Some behaviors–like furniture scratching–can be incredibly challenging to iron out because they stem from instincts or natural needs. 

Your cat scratches upholstered furniture because it’s necessary to keep their claws healthy and sharp, and you need to be aware of this before getting one. 

Providing a scratching post is the best way to prevent them from destroying your sofa, but there’s no guarantee they’ll use that instead of the couch.

A cat can cause damage to your furniture and carpet, and you won’t be able to watch them every hour of the day to ensure this doesn’t happen. If you know you’ll be overly distressed to find claw marks on your sofa, a cat won’t be the right pet for you.

Indoor Cat or Outdoor Cat?

Whether to allow your cat outdoors or not is a critical choice, and you should think about this before you even get one. 

Indoor cats live longer, healthier lives because you can control everything they eat and the conditions they are exposed to.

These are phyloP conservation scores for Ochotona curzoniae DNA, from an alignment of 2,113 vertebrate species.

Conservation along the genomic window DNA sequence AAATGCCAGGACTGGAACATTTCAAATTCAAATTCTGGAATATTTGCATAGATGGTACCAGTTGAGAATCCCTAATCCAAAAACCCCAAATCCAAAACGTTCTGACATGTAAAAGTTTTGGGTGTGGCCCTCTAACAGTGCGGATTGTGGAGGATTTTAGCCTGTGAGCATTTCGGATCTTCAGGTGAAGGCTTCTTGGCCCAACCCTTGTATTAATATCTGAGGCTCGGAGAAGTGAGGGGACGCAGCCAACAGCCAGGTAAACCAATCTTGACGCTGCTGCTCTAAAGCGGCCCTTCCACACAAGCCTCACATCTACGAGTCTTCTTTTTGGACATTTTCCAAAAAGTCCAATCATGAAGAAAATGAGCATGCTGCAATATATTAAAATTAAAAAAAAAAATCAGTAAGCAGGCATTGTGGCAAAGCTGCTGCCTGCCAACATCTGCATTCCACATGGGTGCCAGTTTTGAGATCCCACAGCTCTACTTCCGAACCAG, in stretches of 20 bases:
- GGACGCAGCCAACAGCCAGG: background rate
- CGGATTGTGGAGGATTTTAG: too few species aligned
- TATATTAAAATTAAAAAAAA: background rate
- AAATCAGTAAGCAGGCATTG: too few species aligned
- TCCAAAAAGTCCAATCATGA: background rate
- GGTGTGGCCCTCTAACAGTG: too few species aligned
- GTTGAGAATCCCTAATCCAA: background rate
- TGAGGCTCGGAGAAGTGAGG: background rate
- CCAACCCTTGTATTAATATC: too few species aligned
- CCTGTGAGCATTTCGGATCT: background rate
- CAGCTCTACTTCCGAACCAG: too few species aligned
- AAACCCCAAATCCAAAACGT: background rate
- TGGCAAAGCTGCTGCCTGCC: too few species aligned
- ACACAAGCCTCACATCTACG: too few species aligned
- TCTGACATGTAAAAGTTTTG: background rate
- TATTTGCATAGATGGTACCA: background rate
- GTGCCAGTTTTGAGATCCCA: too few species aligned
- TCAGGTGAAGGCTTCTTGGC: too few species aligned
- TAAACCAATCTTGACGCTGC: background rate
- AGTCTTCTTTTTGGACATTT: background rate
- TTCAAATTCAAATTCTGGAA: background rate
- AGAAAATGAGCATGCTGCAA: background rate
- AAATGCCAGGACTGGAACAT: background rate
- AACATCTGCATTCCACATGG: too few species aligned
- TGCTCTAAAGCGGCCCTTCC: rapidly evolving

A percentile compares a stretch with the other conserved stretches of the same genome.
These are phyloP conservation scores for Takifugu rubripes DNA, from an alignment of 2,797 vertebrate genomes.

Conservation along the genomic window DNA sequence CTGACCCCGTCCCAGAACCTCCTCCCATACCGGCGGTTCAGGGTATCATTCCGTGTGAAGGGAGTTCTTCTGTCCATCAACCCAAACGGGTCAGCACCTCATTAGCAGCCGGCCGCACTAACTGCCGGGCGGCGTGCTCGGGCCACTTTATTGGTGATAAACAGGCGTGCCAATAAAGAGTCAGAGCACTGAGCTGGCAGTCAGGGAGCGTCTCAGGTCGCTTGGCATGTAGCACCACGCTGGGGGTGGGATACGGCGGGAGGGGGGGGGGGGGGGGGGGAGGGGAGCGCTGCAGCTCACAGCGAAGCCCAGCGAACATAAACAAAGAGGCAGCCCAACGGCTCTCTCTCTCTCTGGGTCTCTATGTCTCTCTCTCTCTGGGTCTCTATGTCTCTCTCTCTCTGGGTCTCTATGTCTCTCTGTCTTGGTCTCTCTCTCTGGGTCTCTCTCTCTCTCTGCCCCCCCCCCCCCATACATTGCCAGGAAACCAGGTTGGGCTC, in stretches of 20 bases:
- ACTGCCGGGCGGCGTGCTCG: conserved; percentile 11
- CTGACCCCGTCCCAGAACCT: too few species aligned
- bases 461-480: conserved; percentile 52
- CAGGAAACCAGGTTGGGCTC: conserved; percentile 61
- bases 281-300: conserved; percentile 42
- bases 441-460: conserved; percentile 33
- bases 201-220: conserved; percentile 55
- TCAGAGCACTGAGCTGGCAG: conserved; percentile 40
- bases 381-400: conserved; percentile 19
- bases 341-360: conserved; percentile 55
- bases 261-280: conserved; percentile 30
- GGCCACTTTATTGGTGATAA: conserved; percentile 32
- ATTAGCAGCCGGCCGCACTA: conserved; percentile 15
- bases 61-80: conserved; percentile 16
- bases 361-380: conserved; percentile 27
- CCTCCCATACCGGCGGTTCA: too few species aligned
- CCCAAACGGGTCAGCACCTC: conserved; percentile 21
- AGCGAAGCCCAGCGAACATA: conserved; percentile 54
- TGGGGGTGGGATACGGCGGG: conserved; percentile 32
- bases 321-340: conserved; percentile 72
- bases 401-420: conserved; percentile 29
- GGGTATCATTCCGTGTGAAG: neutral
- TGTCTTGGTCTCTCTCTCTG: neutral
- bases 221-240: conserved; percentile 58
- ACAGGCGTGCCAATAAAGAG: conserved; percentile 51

The world outside your house contains many serious hazards like predators, poisons, and diseases. 

Even other humans can be a significant danger to your kitty.

Keep your cat indoors if possible, especially if you live near any busy roads. This may not be easy if you adopt an older cat that has been allowed to roam around outside as much as it pleases in the past, but even then, it is possible to have them adapt to a new life inside.

Your new cat is a member of your family, just like the humans in it, and they deserve a happy, safe home. 

Taking proper care of them will result in them returning a great deal of affection and enrichment to your life in the way that only a pet can, but you will need to be diligent and understand the commitment you’re making first.